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Cisco Software-Defined Wide Area Network (SD-WAN) provides a highly scalable, resilient, and secure network infrastructure. With advanced security features built into the solution, automation, centralized management, and monitoring, Cisco SD-WAN enables you to control your network through a single dashboard, reduce operating costs, and ensure the best possible experience for your users in local applications or on the cloud.
In this event, the experts will help you understand how Cisco SD-WAN is designed and its main benefits.
They will explore everything from the basic solution design, which license to choose, or which router to select, to overall design and deployment best practices. vManage allows you to configure devices, templates, security / control policies and much more... What if, for some reason, vManage fails? We will help you master an understanding of the policy framework and common troubleshooting tools and learn from programmatic methods to create backups in the SD-WAN environment.
This event is for Cisco SD-WAN beginners and advanced professionals.
To participate in this event, please use the button below to ask your questions
Ask questions from Monday, March 8 to Friday, March 19, 2021
Hi Jean Marie,
Cisco ACI release 4.1(1) adds support for WAN SLA policies. This feature enables tenant administrators to apply preconfigured policies to specify the levels of packet loss, jitter, and latency for tenant traffic over the WAN. When a WAN SLA policy is applied to tenant traffic, the Cisco APIC sends the configured policies to a Cisco vSmart Controller. The Cisco vSmart Controller, which is configured in Cisco ACI as an external device manager that provides Cisco IOS XE SD-WAN capabilities, chooses the best possible WAN link that meets the loss, jitter, and latency parameters specified in the SLA policy. The WAN SLA policies are applied to tenant traffic though contracts.
As an example of where this feature can be useful, consider a deployment in which branches connect to a data center over a WAN using multiple transport technologies, such as MPLS, internet, and 4G. In such deployments, there can be multiple paths between the branches and data centers. This feature provides optimized path selection in these situations based on application groups and SLA.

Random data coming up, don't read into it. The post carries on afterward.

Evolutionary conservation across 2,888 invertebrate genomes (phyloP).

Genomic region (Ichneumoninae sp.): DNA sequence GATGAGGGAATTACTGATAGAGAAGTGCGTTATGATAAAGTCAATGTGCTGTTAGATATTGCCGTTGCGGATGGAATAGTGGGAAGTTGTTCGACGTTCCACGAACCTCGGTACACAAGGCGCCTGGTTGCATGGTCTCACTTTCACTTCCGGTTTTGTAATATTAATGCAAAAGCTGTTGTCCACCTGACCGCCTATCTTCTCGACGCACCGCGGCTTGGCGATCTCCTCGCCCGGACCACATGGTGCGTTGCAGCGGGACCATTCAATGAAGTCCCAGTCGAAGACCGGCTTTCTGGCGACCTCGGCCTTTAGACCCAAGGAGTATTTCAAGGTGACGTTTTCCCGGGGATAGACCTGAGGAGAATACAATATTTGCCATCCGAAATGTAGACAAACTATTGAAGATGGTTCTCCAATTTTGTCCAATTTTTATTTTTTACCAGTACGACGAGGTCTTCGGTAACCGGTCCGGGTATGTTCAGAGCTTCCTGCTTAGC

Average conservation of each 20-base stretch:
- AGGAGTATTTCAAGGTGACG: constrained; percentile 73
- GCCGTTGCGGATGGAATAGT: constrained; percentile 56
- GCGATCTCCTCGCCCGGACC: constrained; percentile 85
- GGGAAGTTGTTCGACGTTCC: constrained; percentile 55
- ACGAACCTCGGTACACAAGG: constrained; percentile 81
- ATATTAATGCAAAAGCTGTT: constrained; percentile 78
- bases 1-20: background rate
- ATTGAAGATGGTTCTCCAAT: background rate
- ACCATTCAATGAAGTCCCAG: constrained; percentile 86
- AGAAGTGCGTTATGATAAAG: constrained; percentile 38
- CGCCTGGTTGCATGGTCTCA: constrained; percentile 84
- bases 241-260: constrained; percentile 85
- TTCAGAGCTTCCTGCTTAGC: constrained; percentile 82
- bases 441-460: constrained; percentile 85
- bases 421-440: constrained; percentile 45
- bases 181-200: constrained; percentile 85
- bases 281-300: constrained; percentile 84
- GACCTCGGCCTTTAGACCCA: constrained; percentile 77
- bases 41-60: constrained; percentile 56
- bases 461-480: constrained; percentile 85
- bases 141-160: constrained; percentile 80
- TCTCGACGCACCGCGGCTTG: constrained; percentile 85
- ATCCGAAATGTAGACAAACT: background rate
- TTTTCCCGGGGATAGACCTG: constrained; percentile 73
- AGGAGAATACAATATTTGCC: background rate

Cisco APIC release 4.2(1) adds support for enabling returning traffic from a remote site that is destined for the ACI data center to receive differentiated services over the WAN. After the tenant admin registers the Cisco APIC to vManage, the Cisco APIC pulls the WAN-SLA policies and the WAN-VPN from vManage. Then, the Cisco APIC assigns DSCP to each WAN-SLA policy and pushes a prefix list. The prefix list, which is taken from the EPG if the contract between this EPG and L3Out has WAN-SLA configured, enables quality of service on the returning traffic. The WAN-SLA policy and WAN-VPN are both available in the tenant common. Tenant admins map the WAN-VPNs to VRFs on remote sites.
First, keep in mind that TCP is a bidirectional protocol and operates only when connection-initiation messages (SYNs) are acknowledged by ACK messages in a timely fashion. Cisco SD-WAN has a built-in TCP Optimization feature that allows us to fine tune the processing of TCP data traffic, thus decreasing round-trip latency and improving throughput.
With TCP optimization, a router acts as a TCP proxy between a client that is initiating a TCP flow and a server that is listening for a TCP flow, as illustrated in the following figure:
When we enable TCP optimization on the two routers above, Router A terminates the TCP connection from the client and establishes a TCP connection with Router B. Router B then establishes a TCP connection to the server. The two routers cache the TCP traffic in their buffers to ensure that the traffic from the client reaches the server without allowing the TCP connection to time out.
OMP is a protocol used exclusively on the Control Plane, that is, it propagates routes, policies, TLOCs. It will not be used to transport or encapsulate data traffic. In the Data Plane we will have encapsulation with IPsec or GRE (IPsec is used by default) and in this case, yes, there is an overhead that needs to be taken into account. Bear in mind that we have BFD sessions established between SD-WAN routers over the transport tunnels. BFD will be used for link failure detection, measuring of latency, loss and other statistics used by application-aware routing. BFD will also assist in the PMTU Discovery process in each of the available transports.
Thank you svemulap!
In addition to that, the environment continues to operate normally, based on the latest OMP information. This is valid both on the vSmart side and on the WAN Edges side. By default, OMP information is kept in cache for 12 hours and this can be changed by tuning an option called "OMP Graceful Restart".
There are routers for each requirement, you can check general list here: https://www.cisco.com/c/en/us/products/collateral/software/one-wan-subscription/guide-c07-740642.html
Hope it helps, regards.